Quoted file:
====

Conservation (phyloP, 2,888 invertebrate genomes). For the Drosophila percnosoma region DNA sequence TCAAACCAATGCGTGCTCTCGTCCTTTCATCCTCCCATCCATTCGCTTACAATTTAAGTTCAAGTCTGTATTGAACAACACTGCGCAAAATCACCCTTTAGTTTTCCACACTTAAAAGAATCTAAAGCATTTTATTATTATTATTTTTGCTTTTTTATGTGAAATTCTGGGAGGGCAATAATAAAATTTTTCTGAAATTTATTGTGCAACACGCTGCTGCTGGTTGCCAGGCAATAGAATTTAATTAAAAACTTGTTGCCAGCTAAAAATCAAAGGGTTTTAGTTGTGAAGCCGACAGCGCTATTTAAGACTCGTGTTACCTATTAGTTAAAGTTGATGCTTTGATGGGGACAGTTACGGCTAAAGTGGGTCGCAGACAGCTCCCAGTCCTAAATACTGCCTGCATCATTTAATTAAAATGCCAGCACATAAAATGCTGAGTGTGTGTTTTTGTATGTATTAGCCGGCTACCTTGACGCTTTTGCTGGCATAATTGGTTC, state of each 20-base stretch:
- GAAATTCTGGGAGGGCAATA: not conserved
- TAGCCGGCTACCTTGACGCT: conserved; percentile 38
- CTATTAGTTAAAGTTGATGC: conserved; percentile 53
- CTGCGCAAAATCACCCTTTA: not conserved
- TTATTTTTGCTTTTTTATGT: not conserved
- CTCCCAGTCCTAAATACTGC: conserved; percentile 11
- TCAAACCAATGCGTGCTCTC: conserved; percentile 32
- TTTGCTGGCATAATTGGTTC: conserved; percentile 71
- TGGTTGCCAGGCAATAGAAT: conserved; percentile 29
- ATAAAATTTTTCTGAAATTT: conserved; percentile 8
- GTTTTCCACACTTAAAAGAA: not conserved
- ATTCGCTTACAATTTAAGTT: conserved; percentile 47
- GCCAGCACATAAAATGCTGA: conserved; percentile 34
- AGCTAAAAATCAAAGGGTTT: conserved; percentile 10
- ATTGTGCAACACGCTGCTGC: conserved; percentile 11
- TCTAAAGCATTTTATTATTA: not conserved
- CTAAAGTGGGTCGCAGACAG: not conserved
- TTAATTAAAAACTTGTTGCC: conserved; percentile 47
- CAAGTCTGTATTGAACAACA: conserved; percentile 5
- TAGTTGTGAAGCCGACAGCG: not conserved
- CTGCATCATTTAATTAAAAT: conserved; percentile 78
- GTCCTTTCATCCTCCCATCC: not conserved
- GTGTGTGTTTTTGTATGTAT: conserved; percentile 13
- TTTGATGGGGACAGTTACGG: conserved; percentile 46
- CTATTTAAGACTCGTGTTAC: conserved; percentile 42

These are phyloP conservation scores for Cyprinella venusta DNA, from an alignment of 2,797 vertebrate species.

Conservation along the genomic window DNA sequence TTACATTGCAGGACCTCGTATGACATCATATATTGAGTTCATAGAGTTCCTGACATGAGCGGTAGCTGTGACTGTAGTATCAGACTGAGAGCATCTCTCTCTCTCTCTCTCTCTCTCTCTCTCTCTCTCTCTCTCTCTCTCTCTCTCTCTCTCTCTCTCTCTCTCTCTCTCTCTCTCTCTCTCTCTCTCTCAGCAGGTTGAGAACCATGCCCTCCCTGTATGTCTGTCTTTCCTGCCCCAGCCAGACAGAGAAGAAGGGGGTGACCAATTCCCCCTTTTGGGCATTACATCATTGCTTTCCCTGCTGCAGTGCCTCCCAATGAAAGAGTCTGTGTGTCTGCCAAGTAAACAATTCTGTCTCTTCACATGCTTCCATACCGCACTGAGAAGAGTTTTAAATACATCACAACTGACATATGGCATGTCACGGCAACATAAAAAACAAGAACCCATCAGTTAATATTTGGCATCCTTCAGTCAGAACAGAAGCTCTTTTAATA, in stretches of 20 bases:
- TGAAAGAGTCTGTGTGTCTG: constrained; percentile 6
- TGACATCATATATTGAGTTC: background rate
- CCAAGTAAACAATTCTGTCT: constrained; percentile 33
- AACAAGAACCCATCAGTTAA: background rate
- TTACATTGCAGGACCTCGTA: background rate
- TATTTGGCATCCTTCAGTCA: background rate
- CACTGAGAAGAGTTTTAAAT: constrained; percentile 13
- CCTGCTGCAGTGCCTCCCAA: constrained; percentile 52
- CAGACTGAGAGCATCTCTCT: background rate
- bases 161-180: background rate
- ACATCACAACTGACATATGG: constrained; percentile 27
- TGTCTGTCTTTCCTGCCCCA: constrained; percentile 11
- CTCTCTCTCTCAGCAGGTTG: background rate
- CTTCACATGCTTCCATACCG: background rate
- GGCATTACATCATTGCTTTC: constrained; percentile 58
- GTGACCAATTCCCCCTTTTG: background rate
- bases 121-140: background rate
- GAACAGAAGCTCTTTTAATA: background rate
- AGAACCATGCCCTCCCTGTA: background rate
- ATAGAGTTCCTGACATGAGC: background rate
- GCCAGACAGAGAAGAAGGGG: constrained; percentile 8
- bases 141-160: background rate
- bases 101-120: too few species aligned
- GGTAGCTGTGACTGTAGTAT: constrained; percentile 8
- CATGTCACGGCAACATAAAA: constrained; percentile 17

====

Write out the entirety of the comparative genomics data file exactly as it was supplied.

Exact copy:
Conservation (phyloP, 2,888 invertebrate genomes). For the Drosophila percnosoma region DNA sequence TCAAACCAATGCGTGCTCTCGTCCTTTCATCCTCCCATCCATTCGCTTACAATTTAAGTTCAAGTCTGTATTGAACAACACTGCGCAAAATCACCCTTTAGTTTTCCACACTTAAAAGAATCTAAAGCATTTTATTATTATTATTTTTGCTTTTTTATGTGAAATTCTGGGAGGGCAATAATAAAATTTTTCTGAAATTTATTGTGCAACACGCTGCTGCTGGTTGCCAGGCAATAGAATTTAATTAAAAACTTGTTGCCAGCTAAAAATCAAAGGGTTTTAGTTGTGAAGCCGACAGCGCTATTTAAGACTCGTGTTACCTATTAGTTAAAGTTGATGCTTTGATGGGGACAGTTACGGCTAAAGTGGGTCGCAGACAGCTCCCAGTCCTAAATACTGCCTGCATCATTTAATTAAAATGCCAGCACATAAAATGCTGAGTGTGTGTTTTTGTATGTATTAGCCGGCTACCTTGACGCTTTTGCTGGCATAATTGGTTC, state of each 20-base stretch:
- GAAATTCTGGGAGGGCAATA: not conserved
- TAGCCGGCTACCTTGACGCT: conserved; percentile 38
- CTATTAGTTAAAGTTGATGC: conserved; percentile 53
- CTGCGCAAAATCACCCTTTA: not conserved
- TTATTTTTGCTTTTTTATGT: not conserved
- CTCCCAGTCCTAAATACTGC: conserved; percentile 11
- TCAAACCAATGCGTGCTCTC: conserved; percentile 32
- TTTGCTGGCATAATTGGTTC: conserved; percentile 71
- TGGTTGCCAGGCAATAGAAT: conserved; percentile 29
- ATAAAATTTTTCTGAAATTT: conserved; percentile 8
- GTTTTCCACACTTAAAAGAA: not conserved
- ATTCGCTTACAATTTAAGTT: conserved; percentile 47
- GCCAGCACATAAAATGCTGA: conserved; percentile 34
- AGCTAAAAATCAAAGGGTTT: conserved; percentile 10
- ATTGTGCAACACGCTGCTGC: conserved; percentile 11
- TCTAAAGCATTTTATTATTA: not conserved
- CTAAAGTGGGTCGCAGACAG: not conserved
- TTAATTAAAAACTTGTTGCC: conserved; percentile 47
- CAAGTCTGTATTGAACAACA: conserved; percentile 5
- TAGTTGTGAAGCCGACAGCG: not conserved
- CTGCATCATTTAATTAAAAT: conserved; percentile 78
- GTCCTTTCATCCTCCCATCC: not conserved
- GTGTGTGTTTTTGTATGTAT: conserved; percentile 13
- TTTGATGGGGACAGTTACGG: conserved; percentile 46
- CTATTTAAGACTCGTGTTAC: conserved; percentile 42

These are phyloP conservation scores for Cyprinella venusta DNA, from an alignment of 2,797 vertebrate species.

Conservation along the genomic window DNA sequence TTACATTGCAGGACCTCGTATGACATCATATATTGAGTTCATAGAGTTCCTGACATGAGCGGTAGCTGTGACTGTAGTATCAGACTGAGAGCATCTCTCTCTCTCTCTCTCTCTCTCTCTCTCTCTCTCTCTCTCTCTCTCTCTCTCTCTCTCTCTCTCTCTCTCTCTCTCTCTCTCTCTCTCTCTCTCTCAGCAGGTTGAGAACCATGCCCTCCCTGTATGTCTGTCTTTCCTGCCCCAGCCAGACAGAGAAGAAGGGGGTGACCAATTCCCCCTTTTGGGCATTACATCATTGCTTTCCCTGCTGCAGTGCCTCCCAATGAAAGAGTCTGTGTGTCTGCCAAGTAAACAATTCTGTCTCTTCACATGCTTCCATACCGCACTGAGAAGAGTTTTAAATACATCACAACTGACATATGGCATGTCACGGCAACATAAAAAACAAGAACCCATCAGTTAATATTTGGCATCCTTCAGTCAGAACAGAAGCTCTTTTAATA, in stretches of 20 bases:
- TGAAAGAGTCTGTGTGTCTG: constrained; percentile 6
- TGACATCATATATTGAGTTC: background rate
- CCAAGTAAACAATTCTGTCT: constrained; percentile 33
- AACAAGAACCCATCAGTTAA: background rate
- TTACATTGCAGGACCTCGTA: background rate
- TATTTGGCATCCTTCAGTCA: background rate
- CACTGAGAAGAGTTTTAAAT: constrained; percentile 13
- CCTGCTGCAGTGCCTCCCAA: constrained; percentile 52
- CAGACTGAGAGCATCTCTCT: background rate
- bases 161-180: background rate
- ACATCACAACTGACATATGG: constrained; percentile 27
- TGTCTGTCTTTCCTGCCCCA: constrained; percentile 11
- CTCTCTCTCTCAGCAGGTTG: background rate
- CTTCACATGCTTCCATACCG: background rate
- GGCATTACATCATTGCTTTC: constrained; percentile 58
- GTGACCAATTCCCCCTTTTG: background rate
- bases 121-140: background rate
- GAACAGAAGCTCTTTTAATA: background rate
- AGAACCATGCCCTCCCTGTA: background rate
- ATAGAGTTCCTGACATGAGC: background rate
- GCCAGACAGAGAAGAAGGGG: constrained; percentile 8
- bases 141-160: background rate
- bases 101-120: too few species aligned
- GGTAGCTGTGACTGTAGTAT: constrained; percentile 8
- CATGTCACGGCAACATAAAA: constrained; percentile 17